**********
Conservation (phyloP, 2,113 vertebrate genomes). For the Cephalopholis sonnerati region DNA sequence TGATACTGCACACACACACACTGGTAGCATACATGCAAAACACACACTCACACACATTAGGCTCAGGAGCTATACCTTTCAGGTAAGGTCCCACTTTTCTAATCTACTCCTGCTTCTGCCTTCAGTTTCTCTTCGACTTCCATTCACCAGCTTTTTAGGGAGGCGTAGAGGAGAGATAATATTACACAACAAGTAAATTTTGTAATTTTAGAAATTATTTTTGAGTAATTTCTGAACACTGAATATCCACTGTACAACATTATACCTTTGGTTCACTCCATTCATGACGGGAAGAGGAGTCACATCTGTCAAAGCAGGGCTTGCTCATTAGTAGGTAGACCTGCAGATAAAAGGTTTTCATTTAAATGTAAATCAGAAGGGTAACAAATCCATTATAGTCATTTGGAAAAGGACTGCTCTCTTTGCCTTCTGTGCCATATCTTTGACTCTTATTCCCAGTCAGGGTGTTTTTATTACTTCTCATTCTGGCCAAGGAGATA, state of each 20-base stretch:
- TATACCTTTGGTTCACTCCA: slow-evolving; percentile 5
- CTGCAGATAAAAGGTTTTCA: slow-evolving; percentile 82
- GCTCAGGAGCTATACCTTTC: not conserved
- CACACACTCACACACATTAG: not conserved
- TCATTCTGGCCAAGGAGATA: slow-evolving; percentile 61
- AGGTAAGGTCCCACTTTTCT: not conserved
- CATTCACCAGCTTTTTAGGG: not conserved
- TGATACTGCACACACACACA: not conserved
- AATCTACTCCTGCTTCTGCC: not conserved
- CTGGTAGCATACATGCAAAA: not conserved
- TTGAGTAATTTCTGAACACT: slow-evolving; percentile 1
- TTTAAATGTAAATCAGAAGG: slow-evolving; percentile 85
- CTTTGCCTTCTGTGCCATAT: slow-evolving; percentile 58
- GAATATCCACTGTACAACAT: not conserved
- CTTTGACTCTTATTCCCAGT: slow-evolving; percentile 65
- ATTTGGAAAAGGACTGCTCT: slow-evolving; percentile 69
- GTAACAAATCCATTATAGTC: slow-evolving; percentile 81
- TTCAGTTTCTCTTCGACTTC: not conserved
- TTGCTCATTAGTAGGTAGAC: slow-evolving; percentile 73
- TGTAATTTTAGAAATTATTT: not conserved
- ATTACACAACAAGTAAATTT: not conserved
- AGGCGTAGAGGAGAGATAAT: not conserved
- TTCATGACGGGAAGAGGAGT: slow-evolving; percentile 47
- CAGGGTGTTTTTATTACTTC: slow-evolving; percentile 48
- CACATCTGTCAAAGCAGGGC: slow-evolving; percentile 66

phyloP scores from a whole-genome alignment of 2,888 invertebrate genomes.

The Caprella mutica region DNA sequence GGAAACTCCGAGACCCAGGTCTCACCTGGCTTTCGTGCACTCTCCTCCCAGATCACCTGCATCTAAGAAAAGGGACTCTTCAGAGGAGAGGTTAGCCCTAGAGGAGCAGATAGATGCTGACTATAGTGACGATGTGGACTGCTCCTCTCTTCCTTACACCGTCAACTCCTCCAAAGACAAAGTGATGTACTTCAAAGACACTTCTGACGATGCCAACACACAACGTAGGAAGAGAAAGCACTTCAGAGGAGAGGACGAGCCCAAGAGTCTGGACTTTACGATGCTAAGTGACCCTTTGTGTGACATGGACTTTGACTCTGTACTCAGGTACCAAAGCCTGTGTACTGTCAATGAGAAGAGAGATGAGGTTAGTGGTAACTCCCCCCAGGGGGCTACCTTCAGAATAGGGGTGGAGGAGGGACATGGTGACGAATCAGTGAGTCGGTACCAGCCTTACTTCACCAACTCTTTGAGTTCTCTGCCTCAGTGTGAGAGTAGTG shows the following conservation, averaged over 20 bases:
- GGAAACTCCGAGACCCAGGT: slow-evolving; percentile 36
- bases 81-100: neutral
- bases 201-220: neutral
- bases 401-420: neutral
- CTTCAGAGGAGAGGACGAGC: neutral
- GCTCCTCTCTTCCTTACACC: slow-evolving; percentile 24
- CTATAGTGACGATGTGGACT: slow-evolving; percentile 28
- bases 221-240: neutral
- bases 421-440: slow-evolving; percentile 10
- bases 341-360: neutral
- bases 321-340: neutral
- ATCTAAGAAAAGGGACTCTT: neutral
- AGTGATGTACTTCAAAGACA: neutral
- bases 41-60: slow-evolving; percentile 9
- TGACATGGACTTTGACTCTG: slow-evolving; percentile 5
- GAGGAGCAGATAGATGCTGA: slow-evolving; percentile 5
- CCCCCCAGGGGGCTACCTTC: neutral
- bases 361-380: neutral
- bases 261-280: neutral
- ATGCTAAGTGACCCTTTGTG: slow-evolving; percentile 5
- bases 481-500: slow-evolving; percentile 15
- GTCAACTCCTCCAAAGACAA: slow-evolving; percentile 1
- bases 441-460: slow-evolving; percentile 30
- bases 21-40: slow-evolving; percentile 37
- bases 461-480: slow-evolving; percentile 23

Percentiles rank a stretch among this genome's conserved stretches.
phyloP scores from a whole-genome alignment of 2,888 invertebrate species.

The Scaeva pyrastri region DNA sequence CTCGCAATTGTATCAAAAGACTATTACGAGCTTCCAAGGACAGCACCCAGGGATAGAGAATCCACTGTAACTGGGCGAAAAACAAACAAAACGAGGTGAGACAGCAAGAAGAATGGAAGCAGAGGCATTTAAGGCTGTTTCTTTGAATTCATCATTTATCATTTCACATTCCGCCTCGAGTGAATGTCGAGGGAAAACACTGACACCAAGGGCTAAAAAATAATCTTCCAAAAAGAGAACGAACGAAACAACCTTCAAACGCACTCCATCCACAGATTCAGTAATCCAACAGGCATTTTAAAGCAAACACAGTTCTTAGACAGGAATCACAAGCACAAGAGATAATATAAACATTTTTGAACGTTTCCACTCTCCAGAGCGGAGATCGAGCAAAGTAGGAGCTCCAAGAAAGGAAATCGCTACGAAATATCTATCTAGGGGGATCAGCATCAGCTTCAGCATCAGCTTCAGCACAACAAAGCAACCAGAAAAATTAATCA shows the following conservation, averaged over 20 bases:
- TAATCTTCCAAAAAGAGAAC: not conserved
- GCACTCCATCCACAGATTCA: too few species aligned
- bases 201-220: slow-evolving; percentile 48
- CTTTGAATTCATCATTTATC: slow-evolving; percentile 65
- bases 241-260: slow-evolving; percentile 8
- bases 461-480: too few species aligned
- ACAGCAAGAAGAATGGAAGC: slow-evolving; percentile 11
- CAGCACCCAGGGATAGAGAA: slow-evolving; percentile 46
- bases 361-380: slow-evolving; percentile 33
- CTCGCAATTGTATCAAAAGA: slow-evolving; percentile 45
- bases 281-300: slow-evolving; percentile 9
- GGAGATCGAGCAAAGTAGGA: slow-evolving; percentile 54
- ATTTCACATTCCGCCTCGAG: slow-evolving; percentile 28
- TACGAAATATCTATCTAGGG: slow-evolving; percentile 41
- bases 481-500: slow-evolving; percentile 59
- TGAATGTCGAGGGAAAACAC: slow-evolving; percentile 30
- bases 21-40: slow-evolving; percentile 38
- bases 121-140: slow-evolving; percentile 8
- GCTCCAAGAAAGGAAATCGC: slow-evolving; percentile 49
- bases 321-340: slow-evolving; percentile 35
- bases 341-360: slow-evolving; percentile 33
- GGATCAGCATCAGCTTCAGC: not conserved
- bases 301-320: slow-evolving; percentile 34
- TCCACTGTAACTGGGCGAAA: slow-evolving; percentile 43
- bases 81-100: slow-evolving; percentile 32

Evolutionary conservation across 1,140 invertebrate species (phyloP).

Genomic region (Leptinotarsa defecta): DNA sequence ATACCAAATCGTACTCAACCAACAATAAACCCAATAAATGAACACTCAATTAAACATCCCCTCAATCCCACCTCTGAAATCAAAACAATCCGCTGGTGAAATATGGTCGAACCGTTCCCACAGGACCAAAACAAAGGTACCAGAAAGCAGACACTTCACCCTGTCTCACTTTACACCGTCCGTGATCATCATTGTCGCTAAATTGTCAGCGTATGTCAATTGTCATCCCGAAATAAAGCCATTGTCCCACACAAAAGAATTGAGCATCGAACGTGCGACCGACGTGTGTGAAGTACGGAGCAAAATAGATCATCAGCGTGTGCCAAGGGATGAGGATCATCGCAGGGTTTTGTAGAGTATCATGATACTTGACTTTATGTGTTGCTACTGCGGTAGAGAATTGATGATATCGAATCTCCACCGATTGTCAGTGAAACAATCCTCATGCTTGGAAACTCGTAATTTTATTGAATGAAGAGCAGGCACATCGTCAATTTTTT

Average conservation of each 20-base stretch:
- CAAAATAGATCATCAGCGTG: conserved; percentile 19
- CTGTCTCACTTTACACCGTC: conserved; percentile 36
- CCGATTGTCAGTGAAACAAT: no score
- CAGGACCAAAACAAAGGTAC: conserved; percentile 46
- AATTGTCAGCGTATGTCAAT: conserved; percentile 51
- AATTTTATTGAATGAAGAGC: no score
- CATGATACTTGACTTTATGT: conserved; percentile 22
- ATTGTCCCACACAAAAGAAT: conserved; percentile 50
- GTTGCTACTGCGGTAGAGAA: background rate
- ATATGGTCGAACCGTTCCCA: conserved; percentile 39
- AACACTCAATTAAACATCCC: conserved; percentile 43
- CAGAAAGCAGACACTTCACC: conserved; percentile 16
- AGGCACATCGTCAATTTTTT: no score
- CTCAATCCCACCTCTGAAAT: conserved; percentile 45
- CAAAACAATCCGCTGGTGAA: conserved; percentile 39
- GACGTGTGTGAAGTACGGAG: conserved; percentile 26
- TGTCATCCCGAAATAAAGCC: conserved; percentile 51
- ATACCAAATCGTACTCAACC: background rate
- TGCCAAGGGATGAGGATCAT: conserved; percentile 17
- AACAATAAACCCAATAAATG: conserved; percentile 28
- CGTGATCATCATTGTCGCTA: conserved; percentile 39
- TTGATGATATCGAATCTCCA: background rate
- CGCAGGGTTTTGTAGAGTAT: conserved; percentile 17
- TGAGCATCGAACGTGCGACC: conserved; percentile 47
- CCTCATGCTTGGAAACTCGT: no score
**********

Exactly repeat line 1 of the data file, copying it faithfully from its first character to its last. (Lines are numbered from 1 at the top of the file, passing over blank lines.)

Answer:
Conservation (phyloP, 2,113 vertebrate genomes). For the Cephalopholis sonnerati region DNA sequence TGATACTGCACACACACACACTGGTAGCATACATGCAAAACACACACTCACACACATTAGGCTCAGGAGCTATACCTTTCAGGTAAGGTCCCACTTTTCTAATCTACTCCTGCTTCTGCCTTCAGTTTCTCTTCGACTTCCATTCACCAGCTTTTTAGGGAGGCGTAGAGGAGAGATAATATTACACAACAAGTAAATTTTGTAATTTTAGAAATTATTTTTGAGTAATTTCTGAACACTGAATATCCACTGTACAACATTATACCTTTGGTTCACTCCATTCATGACGGGAAGAGGAGTCACATCTGTCAAAGCAGGGCTTGCTCATTAGTAGGTAGACCTGCAGATAAAAGGTTTTCATTTAAATGTAAATCAGAAGGGTAACAAATCCATTATAGTCATTTGGAAAAGGACTGCTCTCTTTGCCTTCTGTGCCATATCTTTGACTCTTATTCCCAGTCAGGGTGTTTTTATTACTTCTCATTCTGGCCAAGGAGATA, state of each 20-base stretch: